These results are extremely important first because they describe an alternative and much more effective protocol to control the immune system in bone marrow transplants. Secondly, their new protocol of transferring bone marrow together with the organ to transplant proved much more effective, to such a extent that even a totally foreign skin graft was successful, something which has never been accomplished before in the absence of immunosuppression. In a world where more and more transplants are necessary as result of an increasing aging population this is a critical breakthrough.

Finally, Graça, Moine and colleagues capacity of “ re-programme” the immune system without affecting its whole capacity to fight infection might prove extremely important also in other diseases where pathology results from deregulation of the immune system as it seems to be the case in diabetes, rheumatoid arthritis or multiple sclerosis.

Ana Paula Gravito | alfa
Further information:
http://www.oct.mct.pt

More articles from Life Sciences:

nachricht Researchers develop eco-friendly, 4-in-1 catalyst
25.04.2017 | Brown University

nachricht Transfecting cells gently – the LZH presents a GNOME prototype at the Labvolution 2017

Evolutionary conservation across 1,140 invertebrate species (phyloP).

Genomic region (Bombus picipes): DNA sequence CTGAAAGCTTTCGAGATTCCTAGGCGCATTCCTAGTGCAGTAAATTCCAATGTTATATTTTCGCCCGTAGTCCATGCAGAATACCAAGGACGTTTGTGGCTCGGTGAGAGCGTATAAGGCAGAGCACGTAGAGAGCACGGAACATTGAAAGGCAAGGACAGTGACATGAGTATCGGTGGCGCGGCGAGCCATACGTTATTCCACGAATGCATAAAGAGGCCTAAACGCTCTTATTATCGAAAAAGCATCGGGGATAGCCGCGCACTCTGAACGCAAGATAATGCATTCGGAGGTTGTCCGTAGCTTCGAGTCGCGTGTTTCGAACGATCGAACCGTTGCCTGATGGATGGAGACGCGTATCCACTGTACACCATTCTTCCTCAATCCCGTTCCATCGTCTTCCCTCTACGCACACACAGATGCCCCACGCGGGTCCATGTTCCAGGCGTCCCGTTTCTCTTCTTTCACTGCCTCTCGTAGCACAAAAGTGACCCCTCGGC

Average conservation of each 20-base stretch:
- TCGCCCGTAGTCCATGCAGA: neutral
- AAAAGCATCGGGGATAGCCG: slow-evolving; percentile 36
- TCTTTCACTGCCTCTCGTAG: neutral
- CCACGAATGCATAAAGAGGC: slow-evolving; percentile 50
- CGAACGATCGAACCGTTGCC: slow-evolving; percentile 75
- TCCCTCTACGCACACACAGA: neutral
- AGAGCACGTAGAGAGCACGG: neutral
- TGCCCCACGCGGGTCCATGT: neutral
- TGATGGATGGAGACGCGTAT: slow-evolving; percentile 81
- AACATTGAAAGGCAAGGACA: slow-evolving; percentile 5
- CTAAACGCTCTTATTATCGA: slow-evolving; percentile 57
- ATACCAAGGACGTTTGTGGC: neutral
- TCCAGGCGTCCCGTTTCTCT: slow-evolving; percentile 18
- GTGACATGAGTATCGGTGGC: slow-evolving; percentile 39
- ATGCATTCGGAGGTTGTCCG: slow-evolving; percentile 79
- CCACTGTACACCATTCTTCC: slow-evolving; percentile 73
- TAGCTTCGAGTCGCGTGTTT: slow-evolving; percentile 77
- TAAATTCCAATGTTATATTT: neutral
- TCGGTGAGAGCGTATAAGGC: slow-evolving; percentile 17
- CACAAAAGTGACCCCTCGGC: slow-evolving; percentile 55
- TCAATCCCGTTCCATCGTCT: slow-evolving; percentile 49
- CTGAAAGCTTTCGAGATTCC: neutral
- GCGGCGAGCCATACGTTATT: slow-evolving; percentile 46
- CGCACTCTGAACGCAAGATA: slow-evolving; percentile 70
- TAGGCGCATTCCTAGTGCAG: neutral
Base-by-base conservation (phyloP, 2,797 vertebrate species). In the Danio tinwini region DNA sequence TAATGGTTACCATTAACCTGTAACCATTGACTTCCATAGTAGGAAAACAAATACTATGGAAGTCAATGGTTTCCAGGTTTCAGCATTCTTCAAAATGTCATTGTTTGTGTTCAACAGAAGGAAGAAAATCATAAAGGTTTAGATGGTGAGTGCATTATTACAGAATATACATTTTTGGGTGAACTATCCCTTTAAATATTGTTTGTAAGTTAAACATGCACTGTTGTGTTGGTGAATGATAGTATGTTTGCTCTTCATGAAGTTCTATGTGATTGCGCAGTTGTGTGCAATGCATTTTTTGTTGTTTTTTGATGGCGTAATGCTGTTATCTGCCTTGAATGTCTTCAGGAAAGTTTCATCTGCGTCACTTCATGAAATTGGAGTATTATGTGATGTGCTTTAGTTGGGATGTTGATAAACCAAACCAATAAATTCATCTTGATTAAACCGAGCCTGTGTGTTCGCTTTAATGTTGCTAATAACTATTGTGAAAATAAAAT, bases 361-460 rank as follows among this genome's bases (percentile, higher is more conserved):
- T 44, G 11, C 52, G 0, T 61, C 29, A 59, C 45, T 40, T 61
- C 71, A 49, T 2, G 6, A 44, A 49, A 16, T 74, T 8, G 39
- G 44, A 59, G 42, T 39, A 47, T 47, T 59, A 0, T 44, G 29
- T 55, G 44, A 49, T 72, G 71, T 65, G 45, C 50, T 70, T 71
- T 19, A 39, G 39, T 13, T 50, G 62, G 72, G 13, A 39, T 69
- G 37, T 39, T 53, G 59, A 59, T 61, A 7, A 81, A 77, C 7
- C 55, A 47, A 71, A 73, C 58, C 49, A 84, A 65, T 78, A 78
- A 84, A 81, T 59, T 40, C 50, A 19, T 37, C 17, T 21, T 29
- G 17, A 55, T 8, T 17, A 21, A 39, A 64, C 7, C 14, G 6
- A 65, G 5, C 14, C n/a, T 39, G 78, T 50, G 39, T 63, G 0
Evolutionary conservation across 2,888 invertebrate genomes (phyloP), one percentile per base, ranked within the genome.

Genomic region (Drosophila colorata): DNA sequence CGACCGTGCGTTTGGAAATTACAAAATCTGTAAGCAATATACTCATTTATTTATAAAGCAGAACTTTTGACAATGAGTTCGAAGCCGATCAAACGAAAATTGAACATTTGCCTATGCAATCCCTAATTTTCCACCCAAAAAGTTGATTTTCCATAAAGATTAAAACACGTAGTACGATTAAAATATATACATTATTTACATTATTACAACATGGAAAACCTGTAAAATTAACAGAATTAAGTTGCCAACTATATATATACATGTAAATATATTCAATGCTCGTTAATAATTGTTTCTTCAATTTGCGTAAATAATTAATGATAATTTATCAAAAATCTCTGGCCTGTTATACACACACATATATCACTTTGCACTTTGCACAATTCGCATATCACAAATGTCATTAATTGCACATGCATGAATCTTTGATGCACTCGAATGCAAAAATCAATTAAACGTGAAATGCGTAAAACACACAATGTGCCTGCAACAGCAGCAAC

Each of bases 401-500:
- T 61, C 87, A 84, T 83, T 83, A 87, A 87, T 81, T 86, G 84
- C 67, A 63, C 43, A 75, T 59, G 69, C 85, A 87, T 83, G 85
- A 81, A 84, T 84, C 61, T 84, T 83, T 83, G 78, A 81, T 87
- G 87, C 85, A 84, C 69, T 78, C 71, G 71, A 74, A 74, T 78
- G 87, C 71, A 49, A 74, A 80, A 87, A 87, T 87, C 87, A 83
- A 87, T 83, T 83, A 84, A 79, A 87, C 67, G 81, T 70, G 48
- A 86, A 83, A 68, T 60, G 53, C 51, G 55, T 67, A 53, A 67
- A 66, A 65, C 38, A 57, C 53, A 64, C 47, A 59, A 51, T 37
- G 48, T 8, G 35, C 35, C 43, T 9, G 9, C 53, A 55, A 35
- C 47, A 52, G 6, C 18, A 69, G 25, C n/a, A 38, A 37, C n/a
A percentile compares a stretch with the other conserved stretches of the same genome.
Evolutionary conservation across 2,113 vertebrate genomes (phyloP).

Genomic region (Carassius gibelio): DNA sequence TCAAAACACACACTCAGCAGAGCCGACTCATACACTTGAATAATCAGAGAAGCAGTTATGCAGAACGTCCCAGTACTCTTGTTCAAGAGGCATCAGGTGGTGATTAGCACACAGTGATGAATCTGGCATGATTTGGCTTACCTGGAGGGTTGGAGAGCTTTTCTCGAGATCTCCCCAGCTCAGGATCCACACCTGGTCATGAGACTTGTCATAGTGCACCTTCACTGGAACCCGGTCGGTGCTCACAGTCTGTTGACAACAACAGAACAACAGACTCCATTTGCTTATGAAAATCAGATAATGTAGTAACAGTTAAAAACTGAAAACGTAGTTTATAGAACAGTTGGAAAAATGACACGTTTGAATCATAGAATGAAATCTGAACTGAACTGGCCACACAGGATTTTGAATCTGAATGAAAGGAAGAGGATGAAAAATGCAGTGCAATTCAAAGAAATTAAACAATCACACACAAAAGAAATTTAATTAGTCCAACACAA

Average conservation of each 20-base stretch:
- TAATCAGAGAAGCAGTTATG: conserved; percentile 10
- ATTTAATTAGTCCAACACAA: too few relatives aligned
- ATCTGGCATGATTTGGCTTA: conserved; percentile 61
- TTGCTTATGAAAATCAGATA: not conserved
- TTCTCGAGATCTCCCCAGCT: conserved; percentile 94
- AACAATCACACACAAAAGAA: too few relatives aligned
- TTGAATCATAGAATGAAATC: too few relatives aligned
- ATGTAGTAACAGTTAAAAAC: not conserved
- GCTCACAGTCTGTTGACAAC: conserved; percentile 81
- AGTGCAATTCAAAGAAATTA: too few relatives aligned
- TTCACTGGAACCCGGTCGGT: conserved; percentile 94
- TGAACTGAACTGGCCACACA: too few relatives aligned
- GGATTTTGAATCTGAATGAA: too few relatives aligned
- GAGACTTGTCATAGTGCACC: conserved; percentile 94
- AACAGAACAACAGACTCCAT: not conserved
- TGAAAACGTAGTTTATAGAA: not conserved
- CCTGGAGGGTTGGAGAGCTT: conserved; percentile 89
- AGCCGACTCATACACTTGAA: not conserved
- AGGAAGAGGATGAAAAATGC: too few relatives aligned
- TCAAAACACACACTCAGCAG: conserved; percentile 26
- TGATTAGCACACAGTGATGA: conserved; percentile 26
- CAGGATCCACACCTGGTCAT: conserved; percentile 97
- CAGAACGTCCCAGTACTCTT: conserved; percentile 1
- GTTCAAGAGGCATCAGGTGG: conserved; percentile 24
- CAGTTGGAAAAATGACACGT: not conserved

25.04.2017 | Laser Zentrum Hannover e.V.

All articles from Life Sciences >>>

The most recent press releases about innovation >>>

Die letzten 5 Focus-News des innovations-reports im Überblick:

Im Focus: Making lightweight construction suitable for series production

More and more automobile companies are focusing on body parts made of carbon fiber reinforced plastics (CFRP). However, manufacturing and repair costs must be further reduced in order to make CFRP more economical in use. Together with the Volkswagen AG and five other partners in the project HolQueSt 3D, the Laser Zentrum Hannover e.V. (LZH) has developed laser processes for the automatic trimming, drilling and repair of three-dimensional components.

Automated manufacturing processes are the basis for ultimately establishing the series production of CFRP components. In the project HolQueSt 3D, the LZH has...

Im Focus: Wonder material? Novel nanotube structure strengthens thin films for flexible electronics

Reflecting the structure of composites found in nature and the ancient world, researchers at the University of Illinois at Urbana-Champaign have synthesized thin carbon nanotube (CNT) textiles that exhibit both high electrical conductivity and a level of toughness that is about fifty times higher than copper films, currently used in electronics.